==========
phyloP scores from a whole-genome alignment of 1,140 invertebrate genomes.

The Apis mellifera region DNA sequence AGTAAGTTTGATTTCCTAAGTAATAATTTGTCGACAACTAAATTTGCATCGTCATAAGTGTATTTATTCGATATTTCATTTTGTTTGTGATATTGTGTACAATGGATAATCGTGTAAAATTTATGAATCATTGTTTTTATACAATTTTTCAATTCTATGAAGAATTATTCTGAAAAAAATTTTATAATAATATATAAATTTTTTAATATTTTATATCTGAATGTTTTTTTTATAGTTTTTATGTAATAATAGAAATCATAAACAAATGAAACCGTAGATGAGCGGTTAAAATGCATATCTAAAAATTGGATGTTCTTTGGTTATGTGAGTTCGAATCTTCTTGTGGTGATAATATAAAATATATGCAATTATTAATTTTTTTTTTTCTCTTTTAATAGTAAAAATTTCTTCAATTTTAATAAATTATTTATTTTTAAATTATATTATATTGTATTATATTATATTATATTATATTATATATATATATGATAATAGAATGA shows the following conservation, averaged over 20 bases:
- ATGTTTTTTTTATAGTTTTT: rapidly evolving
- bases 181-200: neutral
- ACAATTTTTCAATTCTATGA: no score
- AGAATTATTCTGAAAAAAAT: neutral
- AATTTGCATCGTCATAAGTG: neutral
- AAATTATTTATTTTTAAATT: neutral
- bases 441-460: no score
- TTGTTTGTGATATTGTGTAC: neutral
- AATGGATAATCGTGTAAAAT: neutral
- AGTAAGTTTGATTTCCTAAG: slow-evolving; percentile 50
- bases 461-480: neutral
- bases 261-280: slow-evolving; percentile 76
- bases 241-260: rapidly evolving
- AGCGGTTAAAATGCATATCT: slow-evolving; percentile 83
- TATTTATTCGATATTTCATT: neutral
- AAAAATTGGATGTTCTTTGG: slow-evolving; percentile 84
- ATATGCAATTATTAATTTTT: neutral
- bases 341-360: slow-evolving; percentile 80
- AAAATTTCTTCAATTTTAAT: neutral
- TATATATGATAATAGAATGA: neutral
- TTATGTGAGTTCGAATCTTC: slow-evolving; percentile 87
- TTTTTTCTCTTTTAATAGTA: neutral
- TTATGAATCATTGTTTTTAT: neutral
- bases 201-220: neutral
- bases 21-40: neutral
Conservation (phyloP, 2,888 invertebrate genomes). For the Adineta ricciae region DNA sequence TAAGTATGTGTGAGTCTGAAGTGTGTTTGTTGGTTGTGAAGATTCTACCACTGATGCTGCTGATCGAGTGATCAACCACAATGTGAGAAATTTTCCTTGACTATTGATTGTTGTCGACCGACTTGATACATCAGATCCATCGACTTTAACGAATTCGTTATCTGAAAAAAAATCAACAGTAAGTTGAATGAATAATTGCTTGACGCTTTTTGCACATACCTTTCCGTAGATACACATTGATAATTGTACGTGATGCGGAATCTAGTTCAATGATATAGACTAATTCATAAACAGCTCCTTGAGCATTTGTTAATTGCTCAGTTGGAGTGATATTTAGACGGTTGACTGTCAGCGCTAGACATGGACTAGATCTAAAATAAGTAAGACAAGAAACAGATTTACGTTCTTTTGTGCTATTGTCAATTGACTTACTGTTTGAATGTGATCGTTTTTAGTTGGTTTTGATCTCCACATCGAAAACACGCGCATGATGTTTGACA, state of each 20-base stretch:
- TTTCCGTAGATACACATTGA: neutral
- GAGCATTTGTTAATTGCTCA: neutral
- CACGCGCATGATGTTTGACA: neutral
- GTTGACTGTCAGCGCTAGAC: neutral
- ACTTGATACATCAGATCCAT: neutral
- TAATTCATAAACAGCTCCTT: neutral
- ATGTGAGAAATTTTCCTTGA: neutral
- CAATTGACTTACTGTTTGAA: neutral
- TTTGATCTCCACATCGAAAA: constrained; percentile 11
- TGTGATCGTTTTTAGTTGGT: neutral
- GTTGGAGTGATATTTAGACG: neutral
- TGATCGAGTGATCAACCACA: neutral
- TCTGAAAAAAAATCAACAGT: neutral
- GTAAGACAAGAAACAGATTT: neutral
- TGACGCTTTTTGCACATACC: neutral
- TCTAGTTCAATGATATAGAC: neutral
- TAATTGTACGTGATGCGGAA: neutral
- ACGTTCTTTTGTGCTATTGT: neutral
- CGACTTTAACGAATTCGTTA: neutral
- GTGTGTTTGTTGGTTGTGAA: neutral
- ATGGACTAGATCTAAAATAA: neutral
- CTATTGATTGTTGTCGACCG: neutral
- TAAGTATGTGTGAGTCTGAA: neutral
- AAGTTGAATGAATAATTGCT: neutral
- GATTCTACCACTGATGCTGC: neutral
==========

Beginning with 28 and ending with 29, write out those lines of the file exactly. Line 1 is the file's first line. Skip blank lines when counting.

Conservation (phyloP, 2,888 invertebrate genomes). For the Adineta ricciae region DNA sequence TAAGTATGTGTGAGTCTGAAGTGTGTTTGTTGGTTGTGAAGATTCTACCACTGATGCTGCTGATCGAGTGATCAACCACAATGTGAGAAATTTTCCTTGACTATTGATTGTTGTCGACCGACTTGATACATCAGATCCATCGACTTTAACGAATTCGTTATCTGAAAAAAAATCAACAGTAAGTTGAATGAATAATTGCTTGACGCTTTTTGCACATACCTTTCCGTAGATACACATTGATAATTGTACGTGATGCGGAATCTAGTTCAATGATATAGACTAATTCATAAACAGCTCCTTGAGCATTTGTTAATTGCTCAGTTGGAGTGATATTTAGACGGTTGACTGTCAGCGCTAGACATGGACTAGATCTAAAATAAGTAAGACAAGAAACAGATTTACGTTCTTTTGTGCTATTGTCAATTGACTTACTGTTTGAATGTGATCGTTTTTAGTTGGTTTTGATCTCCACATCGAAAACACGCGCATGATGTTTGACA, state of each 20-base stretch:
- TTTCCGTAGATACACATTGA: neutral